Best line when Molly finally discovered LuLu's shriveled up body: "Mom, I think LuLu's dead. But it's okay, I didn't have that much time to get to know her anyway."

Yeah, like 30 days and 30 nights?

Friday, October 9, 2009

A Rootin' Tootin' Good Time




I like to encourage Molly's creative spirit and spunk, but I may have taken a teeny weeny bit of offense when, during family movie night, she ran upstairs and returned with 3 face masks for Jake, Tom, and her cute little self.


Just because Mom might have had a little too much chili....sheesh!


p.s. This photo features her latest invention called "Comfiness on the Go." It has her blanket, pillow, tissue, snacks, and favorite pets right at her fingertips. For Christmas I think this girl needs a Snuggie.

Flashback Friday-- TMI


For Flashback Friday, we're digging into the archives for a post about one of my favorite subjects-- The Gyno. Originally posted 10-13-08.

With school in session, I can take care of a lot of things I put off during the summer, things I don't want to have the kids around for. I'm thinking haircuts, doctors' appointments, the dentist. This has not always been the case. If you are an at-home mom with little ones, you have probably taken your kids lots of places you wish you hadn't. Even a trip to the grocery store can be a major pain.

I remember taking both kids to the gyno with me when they were little. This, of course, would not have been my first choice, but circumstances prevented my getting a sitter that day and off we went. Now a pregnancy visit is one thing-- pee in a cup, the weigh-in, a little feeling of the tummy. This was an annual exam.

The waiting room wasn't bad, although I wonder if a few of the pregnant women were self-righteously thinking, "MY kids will never act like that!"
Does this happen to you? When the waiting room time is over, you think you're close to seeing a doctor, but instead you are tucked into a tiny examining room, told to strip, and then you wait for a seemingly interminable length of time. Maybe it just seems long because of the lack of pants.

When you are on your own, you can artfully fold your little pile of clothes on a chair, pull the paper robe around you and read old copies of Good Housekeeping. With an 18 month and a three year old in tow, you are simply on germ and damage patrol.

Keeping order in such a small space was nearly impossible for me. Within seconds, my neat pile of clothes hit the floor and Molly started caressing the Sharps container. When I got her away from that, she tried to lick the stirrups. Ugh. Three year old Jake was easier to restrain. Sure, at one point he opened the door to expose me in my paper-gowned glory to folks in the hallway, but I actually think that helped get the doctor in sooner.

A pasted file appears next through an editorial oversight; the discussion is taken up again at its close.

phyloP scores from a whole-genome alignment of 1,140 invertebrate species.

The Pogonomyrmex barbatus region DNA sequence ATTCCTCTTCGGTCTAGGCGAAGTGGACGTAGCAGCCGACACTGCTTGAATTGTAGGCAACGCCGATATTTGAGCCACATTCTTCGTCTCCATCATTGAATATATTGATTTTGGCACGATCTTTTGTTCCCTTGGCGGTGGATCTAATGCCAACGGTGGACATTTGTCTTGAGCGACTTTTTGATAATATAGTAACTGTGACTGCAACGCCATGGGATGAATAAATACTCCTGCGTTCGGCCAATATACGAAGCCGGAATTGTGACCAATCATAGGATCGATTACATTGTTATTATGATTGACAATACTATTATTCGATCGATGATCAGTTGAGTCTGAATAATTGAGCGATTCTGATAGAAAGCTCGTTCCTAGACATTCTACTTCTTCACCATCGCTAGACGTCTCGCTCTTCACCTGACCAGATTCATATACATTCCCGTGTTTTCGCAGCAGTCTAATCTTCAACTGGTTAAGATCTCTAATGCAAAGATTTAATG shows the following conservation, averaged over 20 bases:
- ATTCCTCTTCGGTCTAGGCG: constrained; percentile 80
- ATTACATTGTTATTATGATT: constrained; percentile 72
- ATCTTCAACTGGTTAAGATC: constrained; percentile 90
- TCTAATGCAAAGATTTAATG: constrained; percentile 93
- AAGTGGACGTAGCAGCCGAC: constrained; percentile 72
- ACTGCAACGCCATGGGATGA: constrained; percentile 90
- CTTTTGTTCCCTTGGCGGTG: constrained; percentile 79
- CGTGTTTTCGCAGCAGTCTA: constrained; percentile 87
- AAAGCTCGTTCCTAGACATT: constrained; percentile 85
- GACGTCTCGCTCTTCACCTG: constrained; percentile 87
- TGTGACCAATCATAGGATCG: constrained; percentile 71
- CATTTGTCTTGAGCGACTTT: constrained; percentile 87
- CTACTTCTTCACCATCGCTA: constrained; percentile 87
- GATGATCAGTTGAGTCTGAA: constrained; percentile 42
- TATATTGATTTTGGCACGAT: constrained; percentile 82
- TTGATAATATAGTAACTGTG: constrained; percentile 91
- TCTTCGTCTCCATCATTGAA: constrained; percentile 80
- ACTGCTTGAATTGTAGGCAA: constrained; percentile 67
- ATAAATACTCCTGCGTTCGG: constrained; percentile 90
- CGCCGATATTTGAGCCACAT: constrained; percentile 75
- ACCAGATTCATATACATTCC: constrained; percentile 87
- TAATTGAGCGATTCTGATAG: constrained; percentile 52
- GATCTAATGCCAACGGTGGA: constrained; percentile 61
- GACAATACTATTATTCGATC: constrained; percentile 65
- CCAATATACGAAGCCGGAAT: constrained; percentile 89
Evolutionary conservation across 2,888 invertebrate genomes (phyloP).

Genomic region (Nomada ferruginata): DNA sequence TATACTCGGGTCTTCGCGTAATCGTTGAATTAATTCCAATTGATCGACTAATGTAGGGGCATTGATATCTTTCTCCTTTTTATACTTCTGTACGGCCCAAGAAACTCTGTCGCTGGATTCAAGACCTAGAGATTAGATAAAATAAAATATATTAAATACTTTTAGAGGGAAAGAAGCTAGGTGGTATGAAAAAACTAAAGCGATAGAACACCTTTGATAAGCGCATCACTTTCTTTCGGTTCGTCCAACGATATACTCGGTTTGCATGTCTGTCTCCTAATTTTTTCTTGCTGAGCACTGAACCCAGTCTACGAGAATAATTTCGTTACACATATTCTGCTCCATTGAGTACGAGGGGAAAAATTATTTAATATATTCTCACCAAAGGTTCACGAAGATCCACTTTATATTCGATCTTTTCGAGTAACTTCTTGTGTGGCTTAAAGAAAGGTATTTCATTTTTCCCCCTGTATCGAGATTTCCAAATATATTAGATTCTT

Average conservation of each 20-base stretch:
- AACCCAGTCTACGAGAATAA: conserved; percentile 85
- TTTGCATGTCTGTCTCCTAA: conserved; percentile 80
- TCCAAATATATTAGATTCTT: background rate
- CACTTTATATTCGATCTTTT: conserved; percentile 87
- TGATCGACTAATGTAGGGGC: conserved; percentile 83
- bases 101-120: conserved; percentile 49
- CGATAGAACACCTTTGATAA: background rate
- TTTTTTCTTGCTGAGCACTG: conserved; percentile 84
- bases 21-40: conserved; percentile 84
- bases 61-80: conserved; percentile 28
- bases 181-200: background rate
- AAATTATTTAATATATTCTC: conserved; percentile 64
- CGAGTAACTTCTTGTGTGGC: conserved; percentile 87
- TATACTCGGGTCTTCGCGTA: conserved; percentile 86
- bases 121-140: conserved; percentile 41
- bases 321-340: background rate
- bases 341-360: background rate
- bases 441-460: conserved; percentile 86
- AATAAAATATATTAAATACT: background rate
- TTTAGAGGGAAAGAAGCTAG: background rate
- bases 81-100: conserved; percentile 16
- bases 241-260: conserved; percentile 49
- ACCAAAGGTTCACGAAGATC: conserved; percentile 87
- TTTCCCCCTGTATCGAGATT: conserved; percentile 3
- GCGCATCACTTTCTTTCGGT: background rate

During my exam, Jake asked, "Mommy, why does that man have his hand in your bottom?" Yikes. I quickly thrust an old National Geographic at him. "Here, read about the pretty zebras." My exam was brief, to say the least, and after the doctor's hasty retreat, I retrieved my clothes from the floor and began to dress.

Jake soon had another question, "Mommy, why are these people all bloody?" Yep, zebras may have been on the cover, but the magazine was documenting a massacre, in full color.

For those of you in the throes of toddlerhood and preschool, I wish for you unencumbered visits to the gyno, the dentist, and maybe even to get a pedicure. The day will come when you can do all these things on your own again. I know we aren't to wish away our kids' childhoods, but I think in certain circumstances it's okay.

Wednesday, October 7, 2009

Am I Projecting Loudly Enough For You?


So I woke up this morning pissed at the president. In my dream Barack Obama had dumped Michelle for a much younger and far inferior model. Instead of beating around the bush, “I did not have sex with that woman,” he immediately gave Michelle her walking papers and installed the young hussy in the White House.

I felt betrayed. What about all those “date nights?” The flirtatious dancing at the Inauguration? The fist bump that rocked a nation? Was it all a fa├žade?

I love reading about history, but a lot I’ve read about presidential marriages upsets me. I liked the ideals of the Kennedy’s’ Camelot, and I LOVED the clothes. But the pill popping and sex swapping? Not my cup of tea!

I was hoping the Obamas would be different. Until last night.

Now you might wonder how Sasha and Malia figured into the dream. They didn’t even have a cameo. I think that MIGHT have been because a certain someone who had a milestone birthday this week, and who also likes to bare her arms in a fun sheath dress now and then, may have been relating solely with Michelle in this particular dream.

I mean that little hussy he brought in? Do I even need to describe her to you? A reality star wannabe? A celebrity in her own mind? So skinny and young she’d probably slip down the drain when she took a shower? A vapid vixen raised in the era of MySpace and “friends with benefits.” What was Barack thinking? Trading in Michelle, Princeton graduate, trailblazer, true partner and great mom for such a substandard replacement? Ugh.